12/29/2012 09:26 EST | Updated 02/28/2013 05:12 EST

We Should Be Proud of Pint-Sized Protestors


Do your kids march around the living room with picket signs when they want a later bed time or an increase in allowance? A colleague from Buenos Aires tells me that this is considered normal childhood behaviour in her community. While the children on the domestic picket lines may not always succeed in having their grievances addressed, they have clearly learned something by observing the effective strategies of the adults among them.

We, as the adult authorities, may not be delighted by having such tactics applied to us, particularly where we feel a possible loss of control. In fact, we might feel downright annoyed by the application of organized civil society's strategies to minor league grievances. Are the kids trivializing our serious complaints? Or are they practicing to exercise their rights in lawful and legitimate ways, as they grow and develop into the democratic citizens we hope they will become?

Argentina is not the repressive country it once was. Hearings by that country's National Commission into the Disappearance of Persons into the torture and disappearance of tens of thousands of people during its dark history have shown to the world that democracy can change things. Constant demands for accountability made during the courageous and persistent demonstrations by the Mothers of the Plaza de Mayo in Buenos Aires, among others, created a tradition that has gone on to inform protest and process around the world.

What are our children in Canada seeing in the streets of our cities and towns? Idle No More, Occupy, protests in Ontario and Quebec by teachers and students -- and remember the G-20 protests in Toronto in 2010? While some of us looked the other way, the children are still watching.

Recently, I heard a Grade 6 student explain to a radio interviewer that he and his friends had walked out of school to protest against a government measure that they believed had resulted in their teachers' rights being taken away. The students outside the elementary school said the teachers were not being treated fairly -- and they called the media themselves. The principal was not impressed.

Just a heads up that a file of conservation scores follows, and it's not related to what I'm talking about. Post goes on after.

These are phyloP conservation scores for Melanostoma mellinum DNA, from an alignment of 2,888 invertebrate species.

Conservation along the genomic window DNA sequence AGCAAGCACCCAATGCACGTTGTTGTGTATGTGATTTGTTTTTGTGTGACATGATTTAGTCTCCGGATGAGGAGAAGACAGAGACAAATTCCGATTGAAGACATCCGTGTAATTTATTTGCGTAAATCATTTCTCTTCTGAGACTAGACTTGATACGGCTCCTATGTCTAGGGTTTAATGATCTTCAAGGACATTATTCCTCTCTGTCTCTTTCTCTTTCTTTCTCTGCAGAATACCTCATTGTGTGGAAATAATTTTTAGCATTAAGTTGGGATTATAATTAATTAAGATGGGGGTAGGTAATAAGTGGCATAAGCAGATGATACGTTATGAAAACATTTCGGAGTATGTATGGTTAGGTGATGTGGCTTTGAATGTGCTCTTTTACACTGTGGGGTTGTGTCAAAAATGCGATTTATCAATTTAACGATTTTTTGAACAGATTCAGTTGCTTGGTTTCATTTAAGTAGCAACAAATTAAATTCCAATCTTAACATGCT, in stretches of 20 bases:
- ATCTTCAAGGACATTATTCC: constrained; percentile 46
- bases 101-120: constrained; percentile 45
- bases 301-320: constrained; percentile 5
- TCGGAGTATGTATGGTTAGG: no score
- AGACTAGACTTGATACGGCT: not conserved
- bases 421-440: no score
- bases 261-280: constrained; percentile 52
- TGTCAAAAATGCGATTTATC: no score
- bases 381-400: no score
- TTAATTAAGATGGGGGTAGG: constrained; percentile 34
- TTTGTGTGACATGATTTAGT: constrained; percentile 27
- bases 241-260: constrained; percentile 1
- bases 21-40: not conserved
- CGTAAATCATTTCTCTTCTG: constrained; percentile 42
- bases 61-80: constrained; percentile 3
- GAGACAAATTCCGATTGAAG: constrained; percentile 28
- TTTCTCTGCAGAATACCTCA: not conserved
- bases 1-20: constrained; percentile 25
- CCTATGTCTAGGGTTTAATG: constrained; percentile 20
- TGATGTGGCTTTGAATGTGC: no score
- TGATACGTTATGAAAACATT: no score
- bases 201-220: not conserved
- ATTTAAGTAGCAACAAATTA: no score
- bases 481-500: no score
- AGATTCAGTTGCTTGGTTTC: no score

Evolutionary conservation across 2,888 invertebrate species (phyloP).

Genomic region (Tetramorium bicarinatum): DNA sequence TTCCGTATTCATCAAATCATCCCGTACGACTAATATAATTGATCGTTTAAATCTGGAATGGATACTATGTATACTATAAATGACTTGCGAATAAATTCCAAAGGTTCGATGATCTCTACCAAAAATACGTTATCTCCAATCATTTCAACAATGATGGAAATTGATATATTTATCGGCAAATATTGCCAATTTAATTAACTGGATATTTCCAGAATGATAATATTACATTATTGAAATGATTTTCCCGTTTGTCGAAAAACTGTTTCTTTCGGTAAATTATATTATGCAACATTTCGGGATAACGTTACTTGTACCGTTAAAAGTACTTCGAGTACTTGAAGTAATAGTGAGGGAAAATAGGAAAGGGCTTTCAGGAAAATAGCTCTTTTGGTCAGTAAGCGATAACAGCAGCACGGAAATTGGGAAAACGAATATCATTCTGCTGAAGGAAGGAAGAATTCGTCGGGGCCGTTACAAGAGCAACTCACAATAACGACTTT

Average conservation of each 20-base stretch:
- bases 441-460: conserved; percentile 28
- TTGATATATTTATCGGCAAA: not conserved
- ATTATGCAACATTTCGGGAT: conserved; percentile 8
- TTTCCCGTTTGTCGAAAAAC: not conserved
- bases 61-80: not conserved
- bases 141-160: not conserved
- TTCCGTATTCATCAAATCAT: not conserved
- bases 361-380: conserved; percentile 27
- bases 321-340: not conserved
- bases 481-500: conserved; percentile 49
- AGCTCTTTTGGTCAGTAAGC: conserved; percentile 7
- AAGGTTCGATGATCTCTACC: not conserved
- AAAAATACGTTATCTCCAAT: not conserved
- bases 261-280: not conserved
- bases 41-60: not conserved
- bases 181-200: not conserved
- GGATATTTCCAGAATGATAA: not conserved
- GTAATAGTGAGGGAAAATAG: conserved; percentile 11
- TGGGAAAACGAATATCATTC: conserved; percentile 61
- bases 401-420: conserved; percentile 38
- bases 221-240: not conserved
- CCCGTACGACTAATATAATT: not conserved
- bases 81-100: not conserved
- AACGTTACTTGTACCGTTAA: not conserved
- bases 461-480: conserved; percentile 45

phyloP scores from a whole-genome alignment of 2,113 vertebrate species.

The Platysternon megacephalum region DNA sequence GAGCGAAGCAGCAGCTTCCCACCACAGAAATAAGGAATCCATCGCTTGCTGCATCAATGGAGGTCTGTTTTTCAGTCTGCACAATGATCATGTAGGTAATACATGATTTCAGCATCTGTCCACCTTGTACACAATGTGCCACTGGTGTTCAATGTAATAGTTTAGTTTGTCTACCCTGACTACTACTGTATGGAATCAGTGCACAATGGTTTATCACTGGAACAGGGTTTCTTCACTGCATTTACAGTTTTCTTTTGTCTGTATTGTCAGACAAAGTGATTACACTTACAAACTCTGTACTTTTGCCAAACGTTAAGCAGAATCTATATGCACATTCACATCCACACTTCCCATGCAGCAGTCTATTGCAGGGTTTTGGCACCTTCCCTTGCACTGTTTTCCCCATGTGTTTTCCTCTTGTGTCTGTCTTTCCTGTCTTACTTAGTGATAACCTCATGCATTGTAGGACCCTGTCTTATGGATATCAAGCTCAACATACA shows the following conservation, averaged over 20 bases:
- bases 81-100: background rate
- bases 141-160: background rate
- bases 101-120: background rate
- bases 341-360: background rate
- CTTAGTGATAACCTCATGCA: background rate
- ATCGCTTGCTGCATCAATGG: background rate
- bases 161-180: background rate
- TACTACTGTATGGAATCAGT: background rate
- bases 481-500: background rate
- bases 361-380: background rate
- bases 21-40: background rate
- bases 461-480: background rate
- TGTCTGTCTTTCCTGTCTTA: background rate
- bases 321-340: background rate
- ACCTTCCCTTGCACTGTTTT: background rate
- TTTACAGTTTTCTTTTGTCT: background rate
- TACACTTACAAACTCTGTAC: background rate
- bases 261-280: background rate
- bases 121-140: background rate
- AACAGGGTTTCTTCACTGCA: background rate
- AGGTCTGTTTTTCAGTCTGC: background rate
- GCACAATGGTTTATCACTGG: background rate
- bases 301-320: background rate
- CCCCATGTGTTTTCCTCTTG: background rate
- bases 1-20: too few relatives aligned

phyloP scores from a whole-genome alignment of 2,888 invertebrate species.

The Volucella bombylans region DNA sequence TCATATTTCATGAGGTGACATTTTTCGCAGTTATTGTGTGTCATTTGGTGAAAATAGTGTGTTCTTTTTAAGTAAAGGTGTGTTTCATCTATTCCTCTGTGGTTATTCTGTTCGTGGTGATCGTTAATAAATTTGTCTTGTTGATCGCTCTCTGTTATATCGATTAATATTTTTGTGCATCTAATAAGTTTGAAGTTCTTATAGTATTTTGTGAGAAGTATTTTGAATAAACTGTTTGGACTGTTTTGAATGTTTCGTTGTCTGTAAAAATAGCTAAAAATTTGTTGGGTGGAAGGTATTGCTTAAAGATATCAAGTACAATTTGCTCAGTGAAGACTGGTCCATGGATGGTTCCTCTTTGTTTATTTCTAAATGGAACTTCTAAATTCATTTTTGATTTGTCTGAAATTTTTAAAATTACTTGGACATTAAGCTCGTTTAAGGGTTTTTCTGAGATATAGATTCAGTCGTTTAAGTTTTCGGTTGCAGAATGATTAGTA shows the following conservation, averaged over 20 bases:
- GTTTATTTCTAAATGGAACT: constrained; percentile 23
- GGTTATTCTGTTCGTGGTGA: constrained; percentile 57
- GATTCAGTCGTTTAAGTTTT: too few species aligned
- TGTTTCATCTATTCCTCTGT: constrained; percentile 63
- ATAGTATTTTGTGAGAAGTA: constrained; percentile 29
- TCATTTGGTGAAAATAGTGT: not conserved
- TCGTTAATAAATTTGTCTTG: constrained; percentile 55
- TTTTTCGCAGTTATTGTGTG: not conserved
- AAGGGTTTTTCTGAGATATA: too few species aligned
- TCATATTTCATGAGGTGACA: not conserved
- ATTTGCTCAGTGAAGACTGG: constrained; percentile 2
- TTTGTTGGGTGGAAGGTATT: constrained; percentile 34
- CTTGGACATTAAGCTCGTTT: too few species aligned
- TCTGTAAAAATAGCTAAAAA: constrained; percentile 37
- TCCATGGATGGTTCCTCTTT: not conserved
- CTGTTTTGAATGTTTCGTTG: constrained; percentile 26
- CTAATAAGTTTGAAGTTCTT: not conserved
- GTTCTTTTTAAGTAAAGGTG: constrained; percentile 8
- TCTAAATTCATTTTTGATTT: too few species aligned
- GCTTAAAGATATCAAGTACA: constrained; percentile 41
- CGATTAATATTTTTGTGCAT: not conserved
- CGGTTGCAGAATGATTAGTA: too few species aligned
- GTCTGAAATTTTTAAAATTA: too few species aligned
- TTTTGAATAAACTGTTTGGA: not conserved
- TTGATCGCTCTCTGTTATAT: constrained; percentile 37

I think we should be very impressed. We don't have to agree or disagree with the content or the objective of the students' protest to understand that these children have learned something about rights and their exercise. The kids have something to say and they feel they have the right to be heard.

When I see the very heated debate about gun control that followed this month's horrific school violence in Newtown, Connecticut, and hear young people's voices on many sides of the issue, I feel great relief. Young people are asking hard questions and they are doing it out loud and in public places. This is in the best tradition of democracy.

Not very long ago, and certainly not at all far away, children wished for gifts of toy weapons and war play was a part of normal childhood behaviour. But in some communities, picking up a picket sign, and chanting slogans while marching around the living room is perfectly normal.

So, as a holiday treat for the pint-sized protesters in our families, I offer a small gift. Here is a downloadable do-it-yourself "That's Not Fair!" sign suitable for living room protesters of every age and ability. Just add colours, glue, and a flat stick and join the movement for peaceful and lawful democratic engagement everywhere.

Idle No More: In Photos